Stoking a ‘race war’

Meanwhile, the unrest machinery in Kwazulu-natal has been stoking underlying racial tensions in the province, which has been the centre of the riots and instabilit­y. An intelligen­ce community source in Kwazulu-natal said they were concerned about the upsurge in disinforma­tion aimed at increasing racial tensions, particular­ly in the Phoenix and Tongaat areas.

They had intercepte­d several voice notes claiming that Indians were attacking black people in the Inanda area, including claiming that 11 young boys had been murdered and calling for black people living in the south Durban area to invade the area and avenge their deaths.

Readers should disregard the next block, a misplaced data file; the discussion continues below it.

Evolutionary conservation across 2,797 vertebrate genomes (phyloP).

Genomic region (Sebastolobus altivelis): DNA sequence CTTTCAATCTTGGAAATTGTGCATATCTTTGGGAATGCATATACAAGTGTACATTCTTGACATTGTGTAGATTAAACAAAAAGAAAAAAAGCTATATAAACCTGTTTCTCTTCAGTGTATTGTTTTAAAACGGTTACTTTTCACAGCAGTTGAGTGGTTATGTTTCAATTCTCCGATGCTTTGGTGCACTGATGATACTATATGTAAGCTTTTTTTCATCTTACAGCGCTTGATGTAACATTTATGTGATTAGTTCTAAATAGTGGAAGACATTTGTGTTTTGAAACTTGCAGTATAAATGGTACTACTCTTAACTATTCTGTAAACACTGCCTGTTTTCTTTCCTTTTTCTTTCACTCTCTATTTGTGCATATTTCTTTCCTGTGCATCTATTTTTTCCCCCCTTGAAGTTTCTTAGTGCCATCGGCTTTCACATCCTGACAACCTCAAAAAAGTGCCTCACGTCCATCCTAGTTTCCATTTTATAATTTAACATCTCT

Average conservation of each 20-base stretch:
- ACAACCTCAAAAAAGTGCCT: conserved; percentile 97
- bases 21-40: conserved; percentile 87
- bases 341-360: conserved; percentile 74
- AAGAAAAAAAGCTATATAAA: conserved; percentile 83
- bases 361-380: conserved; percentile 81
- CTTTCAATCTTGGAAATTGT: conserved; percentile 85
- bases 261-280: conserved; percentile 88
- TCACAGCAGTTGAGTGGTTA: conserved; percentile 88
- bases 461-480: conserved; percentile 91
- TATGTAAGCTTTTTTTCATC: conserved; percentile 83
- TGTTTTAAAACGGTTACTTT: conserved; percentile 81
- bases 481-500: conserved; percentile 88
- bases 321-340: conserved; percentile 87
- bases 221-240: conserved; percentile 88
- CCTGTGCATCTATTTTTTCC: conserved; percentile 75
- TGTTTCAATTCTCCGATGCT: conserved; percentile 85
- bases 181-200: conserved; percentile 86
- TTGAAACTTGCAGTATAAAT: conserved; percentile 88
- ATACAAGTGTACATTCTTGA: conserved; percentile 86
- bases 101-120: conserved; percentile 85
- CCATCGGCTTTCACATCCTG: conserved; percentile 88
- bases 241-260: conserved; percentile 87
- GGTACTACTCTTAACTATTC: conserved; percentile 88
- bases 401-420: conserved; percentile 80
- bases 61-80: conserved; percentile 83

“There has been an increase in the amount of this. It looks like the instigator­s are now moving from mobilising people to loot to inflating racial tensions. We have passed this onto the Hawks for action. They are busy tracing where the messages are coming from,” the source said.

Another source close to the former president predicted that racial tension would flare in Kwazulu-natal in response to the strong reaction from Indian communitie­s who tried to protect their property and businesses from looting.

“They hate the Indians,” he said. An intelligen­ce source said: “This is much more than just attacking Indians, judges houses, government buildings and the like. This is far from over. It can only be resolved if and when the master minds are arrested.”